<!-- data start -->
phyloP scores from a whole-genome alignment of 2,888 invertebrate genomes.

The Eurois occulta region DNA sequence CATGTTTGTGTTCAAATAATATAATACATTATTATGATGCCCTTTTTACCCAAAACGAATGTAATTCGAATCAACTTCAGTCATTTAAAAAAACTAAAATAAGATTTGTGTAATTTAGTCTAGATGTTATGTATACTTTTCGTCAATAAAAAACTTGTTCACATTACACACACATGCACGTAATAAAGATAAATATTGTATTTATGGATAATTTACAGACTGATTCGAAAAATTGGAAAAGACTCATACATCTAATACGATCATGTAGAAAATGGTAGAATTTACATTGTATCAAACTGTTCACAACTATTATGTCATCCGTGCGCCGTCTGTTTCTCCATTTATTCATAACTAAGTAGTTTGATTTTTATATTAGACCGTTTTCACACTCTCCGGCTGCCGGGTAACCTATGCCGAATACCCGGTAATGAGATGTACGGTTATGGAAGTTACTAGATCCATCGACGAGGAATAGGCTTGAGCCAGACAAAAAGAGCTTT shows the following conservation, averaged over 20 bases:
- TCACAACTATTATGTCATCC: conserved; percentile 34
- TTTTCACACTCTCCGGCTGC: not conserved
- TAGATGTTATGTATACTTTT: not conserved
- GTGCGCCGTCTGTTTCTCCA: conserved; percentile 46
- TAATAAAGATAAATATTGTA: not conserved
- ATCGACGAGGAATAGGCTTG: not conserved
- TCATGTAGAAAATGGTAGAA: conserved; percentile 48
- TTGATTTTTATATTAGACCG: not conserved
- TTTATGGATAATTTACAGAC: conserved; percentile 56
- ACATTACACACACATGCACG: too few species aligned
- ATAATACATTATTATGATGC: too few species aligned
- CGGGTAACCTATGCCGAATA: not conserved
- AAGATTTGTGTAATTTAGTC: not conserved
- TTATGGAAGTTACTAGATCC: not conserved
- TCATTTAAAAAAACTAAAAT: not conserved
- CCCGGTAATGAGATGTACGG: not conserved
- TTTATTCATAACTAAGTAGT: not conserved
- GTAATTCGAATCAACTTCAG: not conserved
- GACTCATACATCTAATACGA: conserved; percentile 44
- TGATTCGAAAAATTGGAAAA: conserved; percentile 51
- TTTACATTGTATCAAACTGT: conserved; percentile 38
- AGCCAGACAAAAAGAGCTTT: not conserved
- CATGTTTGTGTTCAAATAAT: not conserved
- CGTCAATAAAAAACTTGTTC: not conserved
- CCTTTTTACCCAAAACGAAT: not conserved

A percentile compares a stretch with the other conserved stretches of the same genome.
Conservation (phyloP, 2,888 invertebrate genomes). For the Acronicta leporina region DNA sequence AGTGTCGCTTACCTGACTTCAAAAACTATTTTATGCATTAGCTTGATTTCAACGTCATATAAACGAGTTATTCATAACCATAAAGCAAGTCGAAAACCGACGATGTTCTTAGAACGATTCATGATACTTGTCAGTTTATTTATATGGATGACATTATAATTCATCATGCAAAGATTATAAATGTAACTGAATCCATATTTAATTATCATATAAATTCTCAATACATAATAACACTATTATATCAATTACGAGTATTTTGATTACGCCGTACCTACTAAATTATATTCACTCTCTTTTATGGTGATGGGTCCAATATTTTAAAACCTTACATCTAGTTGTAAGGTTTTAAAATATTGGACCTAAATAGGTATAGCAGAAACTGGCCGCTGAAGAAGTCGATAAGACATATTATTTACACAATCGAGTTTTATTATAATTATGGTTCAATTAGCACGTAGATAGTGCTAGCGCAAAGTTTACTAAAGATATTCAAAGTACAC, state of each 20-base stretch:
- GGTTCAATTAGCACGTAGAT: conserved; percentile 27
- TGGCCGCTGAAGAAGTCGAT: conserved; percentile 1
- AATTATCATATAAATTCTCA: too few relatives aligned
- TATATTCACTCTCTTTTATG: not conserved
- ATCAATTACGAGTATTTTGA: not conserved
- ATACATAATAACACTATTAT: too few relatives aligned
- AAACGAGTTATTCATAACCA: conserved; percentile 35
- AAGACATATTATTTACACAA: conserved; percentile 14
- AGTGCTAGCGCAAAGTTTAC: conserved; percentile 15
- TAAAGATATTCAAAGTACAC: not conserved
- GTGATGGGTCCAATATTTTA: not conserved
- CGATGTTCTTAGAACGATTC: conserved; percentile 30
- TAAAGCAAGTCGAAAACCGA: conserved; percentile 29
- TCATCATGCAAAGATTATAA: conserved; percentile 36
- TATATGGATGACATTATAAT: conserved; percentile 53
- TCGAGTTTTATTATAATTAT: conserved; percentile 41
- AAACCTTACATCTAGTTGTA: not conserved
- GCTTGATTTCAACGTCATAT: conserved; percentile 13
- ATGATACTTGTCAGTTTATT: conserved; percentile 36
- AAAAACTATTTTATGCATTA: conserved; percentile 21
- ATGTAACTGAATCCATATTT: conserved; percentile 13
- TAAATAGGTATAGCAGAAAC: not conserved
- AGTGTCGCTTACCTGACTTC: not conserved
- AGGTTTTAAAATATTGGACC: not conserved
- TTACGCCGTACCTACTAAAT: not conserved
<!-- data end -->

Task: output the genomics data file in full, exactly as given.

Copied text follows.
phyloP scores from a whole-genome alignment of 2,888 invertebrate genomes.

The Eurois occulta region DNA sequence CATGTTTGTGTTCAAATAATATAATACATTATTATGATGCCCTTTTTACCCAAAACGAATGTAATTCGAATCAACTTCAGTCATTTAAAAAAACTAAAATAAGATTTGTGTAATTTAGTCTAGATGTTATGTATACTTTTCGTCAATAAAAAACTTGTTCACATTACACACACATGCACGTAATAAAGATAAATATTGTATTTATGGATAATTTACAGACTGATTCGAAAAATTGGAAAAGACTCATACATCTAATACGATCATGTAGAAAATGGTAGAATTTACATTGTATCAAACTGTTCACAACTATTATGTCATCCGTGCGCCGTCTGTTTCTCCATTTATTCATAACTAAGTAGTTTGATTTTTATATTAGACCGTTTTCACACTCTCCGGCTGCCGGGTAACCTATGCCGAATACCCGGTAATGAGATGTACGGTTATGGAAGTTACTAGATCCATCGACGAGGAATAGGCTTGAGCCAGACAAAAAGAGCTTT shows the following conservation, averaged over 20 bases:
- TCACAACTATTATGTCATCC: conserved; percentile 34
- TTTTCACACTCTCCGGCTGC: not conserved
- TAGATGTTATGTATACTTTT: not conserved
- GTGCGCCGTCTGTTTCTCCA: conserved; percentile 46
- TAATAAAGATAAATATTGTA: not conserved
- ATCGACGAGGAATAGGCTTG: not conserved
- TCATGTAGAAAATGGTAGAA: conserved; percentile 48
- TTGATTTTTATATTAGACCG: not conserved
- TTTATGGATAATTTACAGAC: conserved; percentile 56
- ACATTACACACACATGCACG: too few species aligned
- ATAATACATTATTATGATGC: too few species aligned
- CGGGTAACCTATGCCGAATA: not conserved
- AAGATTTGTGTAATTTAGTC: not conserved
- TTATGGAAGTTACTAGATCC: not conserved
- TCATTTAAAAAAACTAAAAT: not conserved
- CCCGGTAATGAGATGTACGG: not conserved
- TTTATTCATAACTAAGTAGT: not conserved
- GTAATTCGAATCAACTTCAG: not conserved
- GACTCATACATCTAATACGA: conserved; percentile 44
- TGATTCGAAAAATTGGAAAA: conserved; percentile 51
- TTTACATTGTATCAAACTGT: conserved; percentile 38
- AGCCAGACAAAAAGAGCTTT: not conserved
- CATGTTTGTGTTCAAATAAT: not conserved
- CGTCAATAAAAAACTTGTTC: not conserved
- CCTTTTTACCCAAAACGAAT: not conserved

A percentile compares a stretch with the other conserved stretches of the same genome.
Conservation (phyloP, 2,888 invertebrate genomes). For the Acronicta leporina region DNA sequence AGTGTCGCTTACCTGACTTCAAAAACTATTTTATGCATTAGCTTGATTTCAACGTCATATAAACGAGTTATTCATAACCATAAAGCAAGTCGAAAACCGACGATGTTCTTAGAACGATTCATGATACTTGTCAGTTTATTTATATGGATGACATTATAATTCATCATGCAAAGATTATAAATGTAACTGAATCCATATTTAATTATCATATAAATTCTCAATACATAATAACACTATTATATCAATTACGAGTATTTTGATTACGCCGTACCTACTAAATTATATTCACTCTCTTTTATGGTGATGGGTCCAATATTTTAAAACCTTACATCTAGTTGTAAGGTTTTAAAATATTGGACCTAAATAGGTATAGCAGAAACTGGCCGCTGAAGAAGTCGATAAGACATATTATTTACACAATCGAGTTTTATTATAATTATGGTTCAATTAGCACGTAGATAGTGCTAGCGCAAAGTTTACTAAAGATATTCAAAGTACAC, state of each 20-base stretch:
- GGTTCAATTAGCACGTAGAT: conserved; percentile 27
- TGGCCGCTGAAGAAGTCGAT: conserved; percentile 1
- AATTATCATATAAATTCTCA: too few relatives aligned
- TATATTCACTCTCTTTTATG: not conserved
- ATCAATTACGAGTATTTTGA: not conserved
- ATACATAATAACACTATTAT: too few relatives aligned
- AAACGAGTTATTCATAACCA: conserved; percentile 35
- AAGACATATTATTTACACAA: conserved; percentile 14
- AGTGCTAGCGCAAAGTTTAC: conserved; percentile 15
- TAAAGATATTCAAAGTACAC: not conserved
- GTGATGGGTCCAATATTTTA: not conserved
- CGATGTTCTTAGAACGATTC: conserved; percentile 30
- TAAAGCAAGTCGAAAACCGA: conserved; percentile 29
- TCATCATGCAAAGATTATAA: conserved; percentile 36
- TATATGGATGACATTATAAT: conserved; percentile 53
- TCGAGTTTTATTATAATTAT: conserved; percentile 41
- AAACCTTACATCTAGTTGTA: not conserved
- GCTTGATTTCAACGTCATAT: conserved; percentile 13
- ATGATACTTGTCAGTTTATT: conserved; percentile 36
- AAAAACTATTTTATGCATTA: conserved; percentile 21
- ATGTAACTGAATCCATATTT: conserved; percentile 13
- TAAATAGGTATAGCAGAAAC: not conserved
- AGTGTCGCTTACCTGACTTC: not conserved
- AGGTTTTAAAATATTGGACC: not conserved
- TTACGCCGTACCTACTAAAT: not conserved